I am sailing out to dinner with one of my dearest friends, Katey. Believe me, it’s hard to sail anywhere when you are wrapped up in layers of coat, sweaters, scarf, hat and boots, looking like an obese mummy, but I am trying.
My husband wonders when I’ll be back. In two hours, I tell him. Give or take. “Katey and I haven’t talked — really talked — in years,” I tell him. “We’ve got a lot of catching up to do.”
He looks the way men do when you tell them something like that: puzzled, a little skeptical. It’s the same way he and our friend Rob looked Friday night, when Rob’s wife Laurie and I tried to explain to them the importance of keeping in touch with our circle of friends — how it’s one of the most significant parts of our lives. The husbands clearly thought it was nice, but a little odd. They didn’t get it. “They’re so lucky they have us,” I told Laurie.
But anyway, Katey and I have been friends since we were both young women in Charlottesville, Virginia. Already the mother of two young children, Katey tutored me through my first pregnancy. Katey has a bossy streak, so she gave me lots of advice.
We were both just beginning to write then — ambitious, but tentative. We had different ideas about combining work with motherhood, and I can remember arguing about that. But we were friends — and if you’re lucky, there’s enough room in a friendship for that kind of disagreement.
Thirty years later, our kids are grown and doing well. Katey says her daughter is as bossy as she used to be. It occurs to me that’s true with my daughter, too. Our careers — well, we’re writers. Our careers have taken off, stalled, sputtered, taken off, repeat the sequence ad infinitum, try not to get dizzy or too full of yourself or completely demoralized. Nothing’s forever, except for death, I hear.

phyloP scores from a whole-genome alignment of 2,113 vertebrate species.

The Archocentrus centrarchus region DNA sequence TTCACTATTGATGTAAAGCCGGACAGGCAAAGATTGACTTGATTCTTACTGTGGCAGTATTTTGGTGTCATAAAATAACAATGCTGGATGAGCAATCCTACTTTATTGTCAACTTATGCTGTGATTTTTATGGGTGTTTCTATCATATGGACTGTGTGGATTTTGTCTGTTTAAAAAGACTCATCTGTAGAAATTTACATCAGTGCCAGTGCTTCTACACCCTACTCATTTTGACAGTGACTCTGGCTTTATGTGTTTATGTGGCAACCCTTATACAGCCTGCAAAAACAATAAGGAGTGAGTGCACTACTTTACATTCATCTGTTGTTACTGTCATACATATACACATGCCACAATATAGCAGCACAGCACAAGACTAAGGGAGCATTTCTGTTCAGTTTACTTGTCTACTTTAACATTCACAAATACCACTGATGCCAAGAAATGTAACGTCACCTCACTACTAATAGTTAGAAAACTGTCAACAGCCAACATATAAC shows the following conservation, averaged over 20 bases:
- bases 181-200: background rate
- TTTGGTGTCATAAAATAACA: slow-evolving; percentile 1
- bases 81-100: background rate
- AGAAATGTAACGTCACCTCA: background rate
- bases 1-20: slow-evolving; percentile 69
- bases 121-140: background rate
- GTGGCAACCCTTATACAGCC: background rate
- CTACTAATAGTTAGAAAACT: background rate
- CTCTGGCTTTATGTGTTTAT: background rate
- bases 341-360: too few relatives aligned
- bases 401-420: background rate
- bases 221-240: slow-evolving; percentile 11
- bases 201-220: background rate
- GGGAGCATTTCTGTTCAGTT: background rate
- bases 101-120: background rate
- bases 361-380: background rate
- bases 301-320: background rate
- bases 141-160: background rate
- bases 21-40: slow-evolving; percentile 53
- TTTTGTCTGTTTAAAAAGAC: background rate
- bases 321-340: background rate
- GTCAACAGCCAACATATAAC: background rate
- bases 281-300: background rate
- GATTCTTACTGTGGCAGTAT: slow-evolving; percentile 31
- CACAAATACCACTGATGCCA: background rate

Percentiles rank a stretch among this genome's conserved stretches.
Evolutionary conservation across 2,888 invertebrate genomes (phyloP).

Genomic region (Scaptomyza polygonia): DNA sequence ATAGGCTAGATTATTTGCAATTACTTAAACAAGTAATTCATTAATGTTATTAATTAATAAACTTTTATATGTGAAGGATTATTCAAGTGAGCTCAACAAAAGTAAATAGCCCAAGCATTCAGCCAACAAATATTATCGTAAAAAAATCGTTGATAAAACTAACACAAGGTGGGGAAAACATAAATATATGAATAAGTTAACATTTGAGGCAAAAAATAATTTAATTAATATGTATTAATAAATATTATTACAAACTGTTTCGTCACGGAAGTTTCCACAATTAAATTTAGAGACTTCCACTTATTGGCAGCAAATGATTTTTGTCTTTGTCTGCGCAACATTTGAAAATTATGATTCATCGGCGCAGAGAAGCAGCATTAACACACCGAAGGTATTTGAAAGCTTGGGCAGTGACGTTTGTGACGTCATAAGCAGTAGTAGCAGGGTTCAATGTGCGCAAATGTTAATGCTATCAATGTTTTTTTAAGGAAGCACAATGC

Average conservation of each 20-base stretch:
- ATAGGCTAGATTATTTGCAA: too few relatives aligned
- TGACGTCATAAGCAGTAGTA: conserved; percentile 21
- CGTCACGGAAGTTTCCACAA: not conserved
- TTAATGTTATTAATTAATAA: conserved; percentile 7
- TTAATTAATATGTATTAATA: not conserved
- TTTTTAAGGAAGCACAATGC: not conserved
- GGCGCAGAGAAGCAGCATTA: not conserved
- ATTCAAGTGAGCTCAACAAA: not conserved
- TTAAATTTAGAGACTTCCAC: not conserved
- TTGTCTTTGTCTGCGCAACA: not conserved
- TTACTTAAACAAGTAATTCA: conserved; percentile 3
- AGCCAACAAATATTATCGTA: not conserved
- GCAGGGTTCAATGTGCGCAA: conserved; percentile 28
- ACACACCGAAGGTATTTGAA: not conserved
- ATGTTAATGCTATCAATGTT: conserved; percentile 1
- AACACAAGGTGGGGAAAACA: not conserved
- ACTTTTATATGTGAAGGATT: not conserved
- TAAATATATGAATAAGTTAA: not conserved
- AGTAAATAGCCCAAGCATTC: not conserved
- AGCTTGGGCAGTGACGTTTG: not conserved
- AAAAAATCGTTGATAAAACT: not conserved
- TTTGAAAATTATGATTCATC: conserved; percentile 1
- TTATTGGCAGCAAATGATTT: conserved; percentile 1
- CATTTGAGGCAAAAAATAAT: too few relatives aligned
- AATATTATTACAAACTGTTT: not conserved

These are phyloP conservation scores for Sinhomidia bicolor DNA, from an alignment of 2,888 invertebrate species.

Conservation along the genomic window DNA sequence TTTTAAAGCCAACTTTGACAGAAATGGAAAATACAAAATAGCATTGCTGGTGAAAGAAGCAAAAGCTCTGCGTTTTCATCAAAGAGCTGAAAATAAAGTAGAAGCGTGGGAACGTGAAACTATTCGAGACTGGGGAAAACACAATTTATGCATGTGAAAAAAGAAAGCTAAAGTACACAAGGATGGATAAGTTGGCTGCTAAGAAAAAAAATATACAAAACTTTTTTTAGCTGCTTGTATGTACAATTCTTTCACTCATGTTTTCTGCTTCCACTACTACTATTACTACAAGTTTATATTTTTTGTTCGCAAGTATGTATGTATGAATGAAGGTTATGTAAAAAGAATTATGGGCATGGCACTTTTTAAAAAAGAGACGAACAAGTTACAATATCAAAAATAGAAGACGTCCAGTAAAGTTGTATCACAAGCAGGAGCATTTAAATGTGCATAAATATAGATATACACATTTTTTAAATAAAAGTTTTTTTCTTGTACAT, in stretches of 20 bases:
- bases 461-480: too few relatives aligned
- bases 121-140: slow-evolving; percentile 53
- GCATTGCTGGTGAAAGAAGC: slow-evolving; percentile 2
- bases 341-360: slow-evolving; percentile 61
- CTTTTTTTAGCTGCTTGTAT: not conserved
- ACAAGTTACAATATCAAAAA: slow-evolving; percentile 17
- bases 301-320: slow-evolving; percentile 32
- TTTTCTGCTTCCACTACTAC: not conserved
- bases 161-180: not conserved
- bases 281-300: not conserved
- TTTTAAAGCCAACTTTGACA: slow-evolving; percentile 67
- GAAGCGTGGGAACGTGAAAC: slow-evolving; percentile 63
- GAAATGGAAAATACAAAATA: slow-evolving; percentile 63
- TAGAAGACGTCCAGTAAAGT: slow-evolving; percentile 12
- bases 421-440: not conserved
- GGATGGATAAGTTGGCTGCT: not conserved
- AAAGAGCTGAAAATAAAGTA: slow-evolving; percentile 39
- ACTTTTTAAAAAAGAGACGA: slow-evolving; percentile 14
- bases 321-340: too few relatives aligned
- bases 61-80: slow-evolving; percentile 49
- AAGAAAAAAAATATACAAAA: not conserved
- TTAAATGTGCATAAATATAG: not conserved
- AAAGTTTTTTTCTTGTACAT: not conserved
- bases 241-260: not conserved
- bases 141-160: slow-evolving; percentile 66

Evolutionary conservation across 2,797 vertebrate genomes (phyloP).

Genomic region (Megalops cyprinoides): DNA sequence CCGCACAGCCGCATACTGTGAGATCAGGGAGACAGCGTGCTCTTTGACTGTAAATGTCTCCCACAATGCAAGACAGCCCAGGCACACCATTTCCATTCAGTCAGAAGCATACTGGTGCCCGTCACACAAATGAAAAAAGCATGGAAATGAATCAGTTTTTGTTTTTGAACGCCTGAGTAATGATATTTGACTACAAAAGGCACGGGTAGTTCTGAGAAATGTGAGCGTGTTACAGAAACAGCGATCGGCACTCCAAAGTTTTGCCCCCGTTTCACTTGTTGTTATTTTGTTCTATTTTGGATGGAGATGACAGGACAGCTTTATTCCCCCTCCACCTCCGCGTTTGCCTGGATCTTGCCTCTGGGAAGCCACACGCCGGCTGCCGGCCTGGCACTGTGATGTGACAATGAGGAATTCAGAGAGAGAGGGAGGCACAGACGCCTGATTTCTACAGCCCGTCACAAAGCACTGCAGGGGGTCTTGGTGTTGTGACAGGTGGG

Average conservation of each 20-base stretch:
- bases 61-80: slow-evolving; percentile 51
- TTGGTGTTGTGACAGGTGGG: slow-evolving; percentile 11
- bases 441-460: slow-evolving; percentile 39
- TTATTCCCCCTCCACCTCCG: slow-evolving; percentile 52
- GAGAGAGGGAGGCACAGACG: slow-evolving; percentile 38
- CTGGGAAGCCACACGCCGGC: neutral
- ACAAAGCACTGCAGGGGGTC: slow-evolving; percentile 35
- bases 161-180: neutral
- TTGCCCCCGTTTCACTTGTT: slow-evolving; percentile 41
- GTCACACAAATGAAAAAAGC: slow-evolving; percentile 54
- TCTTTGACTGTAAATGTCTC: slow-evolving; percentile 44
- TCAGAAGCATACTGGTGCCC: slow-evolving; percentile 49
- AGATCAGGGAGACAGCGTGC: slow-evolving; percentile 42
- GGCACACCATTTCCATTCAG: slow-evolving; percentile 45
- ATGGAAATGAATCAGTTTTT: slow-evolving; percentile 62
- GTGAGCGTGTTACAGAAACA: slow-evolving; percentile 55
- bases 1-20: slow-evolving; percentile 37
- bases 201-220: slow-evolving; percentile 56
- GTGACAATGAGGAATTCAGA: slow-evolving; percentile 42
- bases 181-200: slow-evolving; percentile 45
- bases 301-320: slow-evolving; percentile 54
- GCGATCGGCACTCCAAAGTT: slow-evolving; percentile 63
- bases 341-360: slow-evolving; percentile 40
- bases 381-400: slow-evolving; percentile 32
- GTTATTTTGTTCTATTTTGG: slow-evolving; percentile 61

Right now, though, we’re both doing pretty well. Katey wrote a highly respected biography of Burt Lancaster and her new biography of Jim Thorpe, which will be released by Knopf in the fall, sounds every bit as fascinating.
So, we talked about our work, our families, our pasts, other friends, friends who have died, relationships, politics. I took full credit for helping Katey, the Northern Californian who settled on the East Coast, see that this is a vast country of fascinating people and places, particularly Texas and Oklahoma. Sometimes, you win an argument with Katey, even if it takes 30 years.
I came home three hours later, hoarse from talking. My husband asked if I’d had a good time and I told him yes, it had been great, so wonderful to talk and drink and catch up as if we still had all the time in the world, with our lives in front of us.
But I was thinking, once again, that this is one of the great divides between men and women: That they can’t quite understand the sheer joy and sustenance women get from their close friendships. I can’t explain it. But I can’t explain why I need oxygen, either.
(Copyright 2010 by Ruth Pennebaker)
Read one of my favorite posts about the male, the female, the amazing result